A RibbonItem can be used when you want to add a label and/or an icon next to the control. You typically create the RibbonItem, set the label and icon and add it to a RibbonGroup that’s part of a Ribbon.
The QuickAccessBar sits on the top of the Ribbon and is useful to show commands that should always be accessible no matter what tab the user is on. Good candidates are Save, Undo, Redo, etc.
Commands are displayed horizontally next to each other.
Look and Feel
For the controls inside the Ribbon, the current option is to use the JMetro style. For the most common controls, e.g. textfields, comboboxs, etc. The styles (skins, CSS and such) have been, for now, imported into the Ribbon control to avoid another dependency. The Modena style (that comes with the JavaFX SDK) could have been used but it can feel like an out of date/out of fashion theme right now, it still uses some skeuomorphism.
Styling the Ribbon through CSS
You can style the Ribbon through CSS basing yourself in the default ribbon stylesheet. At the time of writing it is located inside: “FXRibbon/src/main/resources/com/pixelduke/control” folder.
Or you can do it more easily by overriding the following CSS variables:
ACCENT_COLOR: specifies the accent color. For instance, a possible usage is to use your brand color as the accent color.
RIBBON_BUTTON_HIGHLIGHT_COLOR: Defines the color to be used in buttons throughout the Ribbon. This color is, by default, a variation of the
RIBBON_BUTTON_SELECTED_COLOR: This variable defines the color to be used when buttons are selected, like the “locked” button in the previous example. This color is also, by default, a variation of the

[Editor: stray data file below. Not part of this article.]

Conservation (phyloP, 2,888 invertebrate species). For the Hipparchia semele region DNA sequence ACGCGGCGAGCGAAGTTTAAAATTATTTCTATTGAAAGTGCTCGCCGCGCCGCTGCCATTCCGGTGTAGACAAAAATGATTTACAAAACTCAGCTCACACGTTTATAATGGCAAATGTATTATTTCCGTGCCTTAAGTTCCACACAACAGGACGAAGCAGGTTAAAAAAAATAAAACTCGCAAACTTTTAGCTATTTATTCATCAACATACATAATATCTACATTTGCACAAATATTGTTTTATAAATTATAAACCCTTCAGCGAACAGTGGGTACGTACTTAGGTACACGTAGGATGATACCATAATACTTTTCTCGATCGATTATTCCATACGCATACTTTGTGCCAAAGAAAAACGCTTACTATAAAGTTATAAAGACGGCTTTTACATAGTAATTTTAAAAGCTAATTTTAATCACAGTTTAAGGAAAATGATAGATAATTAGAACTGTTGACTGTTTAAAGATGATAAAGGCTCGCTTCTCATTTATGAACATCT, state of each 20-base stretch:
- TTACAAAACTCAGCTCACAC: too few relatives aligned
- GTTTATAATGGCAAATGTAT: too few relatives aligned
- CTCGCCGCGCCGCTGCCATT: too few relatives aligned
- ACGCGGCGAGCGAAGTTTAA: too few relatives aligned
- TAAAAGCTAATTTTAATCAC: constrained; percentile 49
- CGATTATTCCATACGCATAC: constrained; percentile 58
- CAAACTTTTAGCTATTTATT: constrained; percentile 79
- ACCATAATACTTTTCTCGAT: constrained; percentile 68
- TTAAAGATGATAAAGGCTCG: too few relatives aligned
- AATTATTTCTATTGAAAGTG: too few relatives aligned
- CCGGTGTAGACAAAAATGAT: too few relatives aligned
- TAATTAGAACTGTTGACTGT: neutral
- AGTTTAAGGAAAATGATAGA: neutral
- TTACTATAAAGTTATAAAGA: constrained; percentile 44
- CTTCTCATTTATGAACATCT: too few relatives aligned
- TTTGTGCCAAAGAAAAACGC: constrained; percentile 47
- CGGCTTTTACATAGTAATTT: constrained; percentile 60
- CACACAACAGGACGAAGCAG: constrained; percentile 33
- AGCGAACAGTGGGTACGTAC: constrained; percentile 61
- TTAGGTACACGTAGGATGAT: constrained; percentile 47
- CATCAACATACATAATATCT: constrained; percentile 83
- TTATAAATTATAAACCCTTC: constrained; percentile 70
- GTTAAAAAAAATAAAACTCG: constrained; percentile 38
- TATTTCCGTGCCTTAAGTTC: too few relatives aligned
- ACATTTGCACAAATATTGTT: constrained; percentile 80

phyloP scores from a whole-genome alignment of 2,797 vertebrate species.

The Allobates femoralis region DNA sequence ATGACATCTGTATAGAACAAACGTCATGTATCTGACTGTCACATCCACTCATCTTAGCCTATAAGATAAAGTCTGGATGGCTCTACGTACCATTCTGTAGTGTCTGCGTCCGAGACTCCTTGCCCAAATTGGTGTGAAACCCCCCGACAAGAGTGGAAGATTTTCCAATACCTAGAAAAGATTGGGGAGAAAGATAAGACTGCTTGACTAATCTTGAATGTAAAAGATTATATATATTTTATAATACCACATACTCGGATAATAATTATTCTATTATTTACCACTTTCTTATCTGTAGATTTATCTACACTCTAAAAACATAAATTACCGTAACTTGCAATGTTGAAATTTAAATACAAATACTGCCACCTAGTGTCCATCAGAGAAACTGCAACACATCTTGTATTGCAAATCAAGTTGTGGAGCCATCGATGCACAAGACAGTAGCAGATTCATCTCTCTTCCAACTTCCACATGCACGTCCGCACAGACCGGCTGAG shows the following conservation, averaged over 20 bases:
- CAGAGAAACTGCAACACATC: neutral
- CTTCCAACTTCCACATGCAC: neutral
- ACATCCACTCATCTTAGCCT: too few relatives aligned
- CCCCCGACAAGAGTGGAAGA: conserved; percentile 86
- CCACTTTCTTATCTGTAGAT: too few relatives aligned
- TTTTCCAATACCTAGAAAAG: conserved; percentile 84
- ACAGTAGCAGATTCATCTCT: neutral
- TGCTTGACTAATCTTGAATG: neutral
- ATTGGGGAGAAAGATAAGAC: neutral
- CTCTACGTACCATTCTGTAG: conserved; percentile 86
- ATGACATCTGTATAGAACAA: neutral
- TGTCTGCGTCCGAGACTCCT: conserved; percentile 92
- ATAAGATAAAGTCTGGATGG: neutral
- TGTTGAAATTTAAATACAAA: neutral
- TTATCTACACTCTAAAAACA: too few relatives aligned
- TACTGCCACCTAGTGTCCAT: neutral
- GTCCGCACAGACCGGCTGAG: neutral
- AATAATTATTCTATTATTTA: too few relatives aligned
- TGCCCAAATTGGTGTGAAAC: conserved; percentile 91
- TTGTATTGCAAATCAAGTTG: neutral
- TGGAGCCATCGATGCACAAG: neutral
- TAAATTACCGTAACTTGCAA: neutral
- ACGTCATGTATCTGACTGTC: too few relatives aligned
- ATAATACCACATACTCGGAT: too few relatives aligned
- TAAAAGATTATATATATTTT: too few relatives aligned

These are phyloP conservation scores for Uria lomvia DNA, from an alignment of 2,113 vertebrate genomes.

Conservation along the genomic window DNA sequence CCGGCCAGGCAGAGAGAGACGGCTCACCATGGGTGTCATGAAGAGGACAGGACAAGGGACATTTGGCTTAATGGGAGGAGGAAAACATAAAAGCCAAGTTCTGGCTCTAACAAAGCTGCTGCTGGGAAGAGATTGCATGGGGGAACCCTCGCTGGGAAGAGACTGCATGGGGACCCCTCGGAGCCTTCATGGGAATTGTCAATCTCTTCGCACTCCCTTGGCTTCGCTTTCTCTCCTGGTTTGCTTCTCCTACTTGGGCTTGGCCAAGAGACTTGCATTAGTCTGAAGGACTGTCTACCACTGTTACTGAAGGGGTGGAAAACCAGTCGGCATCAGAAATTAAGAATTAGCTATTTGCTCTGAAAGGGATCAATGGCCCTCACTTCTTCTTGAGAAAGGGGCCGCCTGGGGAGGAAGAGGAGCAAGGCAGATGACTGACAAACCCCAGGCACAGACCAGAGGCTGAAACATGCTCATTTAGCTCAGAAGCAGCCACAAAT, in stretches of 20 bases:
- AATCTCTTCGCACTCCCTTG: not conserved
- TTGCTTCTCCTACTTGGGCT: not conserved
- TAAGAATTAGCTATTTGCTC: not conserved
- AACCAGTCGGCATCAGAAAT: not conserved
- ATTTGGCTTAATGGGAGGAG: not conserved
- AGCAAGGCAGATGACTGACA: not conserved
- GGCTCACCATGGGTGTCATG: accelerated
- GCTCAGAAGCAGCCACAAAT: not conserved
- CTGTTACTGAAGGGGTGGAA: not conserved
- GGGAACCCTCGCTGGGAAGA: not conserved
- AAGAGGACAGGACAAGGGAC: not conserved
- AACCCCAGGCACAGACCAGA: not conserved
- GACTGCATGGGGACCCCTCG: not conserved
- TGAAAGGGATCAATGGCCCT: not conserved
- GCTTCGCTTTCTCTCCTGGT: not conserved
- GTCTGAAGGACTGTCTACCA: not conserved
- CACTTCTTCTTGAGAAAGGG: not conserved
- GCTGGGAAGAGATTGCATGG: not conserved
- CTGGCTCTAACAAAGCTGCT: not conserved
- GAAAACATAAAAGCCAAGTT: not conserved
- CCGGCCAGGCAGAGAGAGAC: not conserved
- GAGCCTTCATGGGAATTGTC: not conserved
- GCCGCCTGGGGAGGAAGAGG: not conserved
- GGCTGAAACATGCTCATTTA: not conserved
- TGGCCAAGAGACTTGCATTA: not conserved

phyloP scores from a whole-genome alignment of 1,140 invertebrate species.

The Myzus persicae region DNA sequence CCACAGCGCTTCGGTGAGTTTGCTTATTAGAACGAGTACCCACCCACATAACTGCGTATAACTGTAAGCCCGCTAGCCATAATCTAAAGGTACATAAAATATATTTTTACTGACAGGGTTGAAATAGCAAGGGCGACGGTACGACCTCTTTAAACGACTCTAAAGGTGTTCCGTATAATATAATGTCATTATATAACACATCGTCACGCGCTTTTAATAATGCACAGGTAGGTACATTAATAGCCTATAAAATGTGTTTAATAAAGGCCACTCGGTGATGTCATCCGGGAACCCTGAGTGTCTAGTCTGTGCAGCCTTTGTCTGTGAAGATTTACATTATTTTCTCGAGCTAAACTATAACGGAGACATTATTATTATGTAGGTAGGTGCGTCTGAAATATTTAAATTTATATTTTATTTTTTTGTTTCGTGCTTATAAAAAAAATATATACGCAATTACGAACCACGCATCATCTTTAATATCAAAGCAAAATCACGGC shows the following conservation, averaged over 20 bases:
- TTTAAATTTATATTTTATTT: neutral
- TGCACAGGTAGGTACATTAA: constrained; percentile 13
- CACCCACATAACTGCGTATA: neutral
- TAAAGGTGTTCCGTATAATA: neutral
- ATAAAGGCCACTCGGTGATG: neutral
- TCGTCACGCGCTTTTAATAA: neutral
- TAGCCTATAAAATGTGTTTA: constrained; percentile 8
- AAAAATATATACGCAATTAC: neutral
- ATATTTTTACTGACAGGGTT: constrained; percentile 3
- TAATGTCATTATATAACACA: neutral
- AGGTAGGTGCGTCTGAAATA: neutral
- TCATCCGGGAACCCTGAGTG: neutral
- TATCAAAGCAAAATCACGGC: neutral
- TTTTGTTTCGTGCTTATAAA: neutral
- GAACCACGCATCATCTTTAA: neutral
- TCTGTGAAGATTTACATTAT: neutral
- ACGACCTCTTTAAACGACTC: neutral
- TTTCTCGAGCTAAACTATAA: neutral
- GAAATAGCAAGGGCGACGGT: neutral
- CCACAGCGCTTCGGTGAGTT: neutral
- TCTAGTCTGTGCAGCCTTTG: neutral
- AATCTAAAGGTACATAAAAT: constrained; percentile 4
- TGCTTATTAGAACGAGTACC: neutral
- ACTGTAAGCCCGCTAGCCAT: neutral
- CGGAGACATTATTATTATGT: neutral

CONTROLS_LABEL_COLOR: Color of labels used on controls that are inside the ribbon. The default color is a black tone (with a value of #4b4b4b).
TITLES_COLOR: color for the title label on ribbon tabs
RIBBON_GROUP_TITLE: color for ribbon group title label
The most significant variable is
ACCENT_COLOR. Other variables are, by default, automatically calculated based on the
RIBBON_GROUP_TITLE variables control the color of labels.
For more information read this blog post.
Examples and further reading
The test folder has a couple of self-explanatory test examples that you can look into to further understand the API.
For the list of blog posts on the FXRibbon library, check out the FXRibbon blog post category.
Issues and contributing
If you want to support the development of this library consider a donation or sponsoring a feature or bug fix.
In case you want to contribute, you’re welcome to file a PR.
If you just want to make a request for a feature or a bug fix, you can file an issue in the issue tracker: https://github.com/dukke/FXRibbon/issues. You’re welcome to do it but in this case there is no guarantee of when I’ll be able to address it, it depends on how much free time I have and priorities, please be patient.
Icons in test apps
Kudos icons8 for the icons used in the test apps, visit https://icons8.com for more information.